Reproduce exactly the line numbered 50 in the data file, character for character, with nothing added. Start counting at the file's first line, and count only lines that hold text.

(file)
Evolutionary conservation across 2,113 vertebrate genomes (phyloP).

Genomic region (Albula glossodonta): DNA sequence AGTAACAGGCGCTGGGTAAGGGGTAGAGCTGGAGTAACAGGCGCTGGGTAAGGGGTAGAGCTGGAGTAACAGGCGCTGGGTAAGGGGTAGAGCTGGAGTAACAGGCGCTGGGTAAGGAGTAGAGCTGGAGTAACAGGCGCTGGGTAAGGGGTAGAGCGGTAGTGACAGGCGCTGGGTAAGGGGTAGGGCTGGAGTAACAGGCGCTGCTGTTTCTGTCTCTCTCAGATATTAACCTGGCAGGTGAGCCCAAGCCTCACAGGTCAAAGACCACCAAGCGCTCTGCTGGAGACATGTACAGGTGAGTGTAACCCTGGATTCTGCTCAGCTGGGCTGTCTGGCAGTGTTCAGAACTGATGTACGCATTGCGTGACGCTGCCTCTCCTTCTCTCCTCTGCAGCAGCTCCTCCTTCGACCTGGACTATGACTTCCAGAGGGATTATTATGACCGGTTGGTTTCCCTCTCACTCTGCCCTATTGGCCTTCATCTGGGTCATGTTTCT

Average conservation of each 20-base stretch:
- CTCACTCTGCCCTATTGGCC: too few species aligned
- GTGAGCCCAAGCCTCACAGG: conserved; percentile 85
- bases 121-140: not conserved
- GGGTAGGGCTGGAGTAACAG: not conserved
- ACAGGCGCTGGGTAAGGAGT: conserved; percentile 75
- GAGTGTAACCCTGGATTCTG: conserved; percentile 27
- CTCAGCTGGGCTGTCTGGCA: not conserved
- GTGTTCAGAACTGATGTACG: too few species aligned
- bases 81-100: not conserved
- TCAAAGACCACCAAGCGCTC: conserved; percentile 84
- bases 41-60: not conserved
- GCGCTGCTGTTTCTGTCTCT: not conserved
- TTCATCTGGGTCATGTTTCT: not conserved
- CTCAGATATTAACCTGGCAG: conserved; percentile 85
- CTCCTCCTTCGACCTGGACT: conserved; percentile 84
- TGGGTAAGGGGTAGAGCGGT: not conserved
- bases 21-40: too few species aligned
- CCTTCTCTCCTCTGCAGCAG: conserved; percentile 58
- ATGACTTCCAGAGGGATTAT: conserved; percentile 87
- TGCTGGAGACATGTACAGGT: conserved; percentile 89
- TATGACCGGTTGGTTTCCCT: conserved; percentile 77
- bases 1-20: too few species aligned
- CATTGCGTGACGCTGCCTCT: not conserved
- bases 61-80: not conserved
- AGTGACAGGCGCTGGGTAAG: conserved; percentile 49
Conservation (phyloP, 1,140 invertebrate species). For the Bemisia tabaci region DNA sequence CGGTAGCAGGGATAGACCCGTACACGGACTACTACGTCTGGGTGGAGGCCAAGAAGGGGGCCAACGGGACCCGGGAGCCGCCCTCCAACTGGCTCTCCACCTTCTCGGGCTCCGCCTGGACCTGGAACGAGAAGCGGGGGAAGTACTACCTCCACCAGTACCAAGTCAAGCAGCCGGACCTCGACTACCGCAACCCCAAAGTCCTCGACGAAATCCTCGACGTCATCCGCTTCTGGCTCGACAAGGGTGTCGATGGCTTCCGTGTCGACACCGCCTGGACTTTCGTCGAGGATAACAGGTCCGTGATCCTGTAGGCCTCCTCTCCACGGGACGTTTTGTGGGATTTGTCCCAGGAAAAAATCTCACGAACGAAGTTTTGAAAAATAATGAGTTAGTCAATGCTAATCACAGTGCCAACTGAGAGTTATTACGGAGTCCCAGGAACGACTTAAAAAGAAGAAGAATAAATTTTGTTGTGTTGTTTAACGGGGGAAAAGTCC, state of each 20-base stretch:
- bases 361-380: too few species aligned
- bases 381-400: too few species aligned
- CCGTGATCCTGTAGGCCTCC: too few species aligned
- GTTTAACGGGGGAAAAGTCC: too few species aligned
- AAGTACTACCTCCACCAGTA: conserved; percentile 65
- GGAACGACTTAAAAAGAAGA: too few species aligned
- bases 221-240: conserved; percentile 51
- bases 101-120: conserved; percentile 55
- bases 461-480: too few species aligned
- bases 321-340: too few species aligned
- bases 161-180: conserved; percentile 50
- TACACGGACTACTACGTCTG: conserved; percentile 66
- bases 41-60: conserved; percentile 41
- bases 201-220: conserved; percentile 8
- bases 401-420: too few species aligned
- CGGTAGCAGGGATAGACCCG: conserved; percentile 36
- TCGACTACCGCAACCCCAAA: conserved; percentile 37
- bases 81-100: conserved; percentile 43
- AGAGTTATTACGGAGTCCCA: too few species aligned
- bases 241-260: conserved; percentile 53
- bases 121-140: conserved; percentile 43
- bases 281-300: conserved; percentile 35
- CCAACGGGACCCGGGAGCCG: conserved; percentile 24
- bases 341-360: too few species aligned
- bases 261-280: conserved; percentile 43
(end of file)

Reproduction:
- bases 121-140: conserved; percentile 43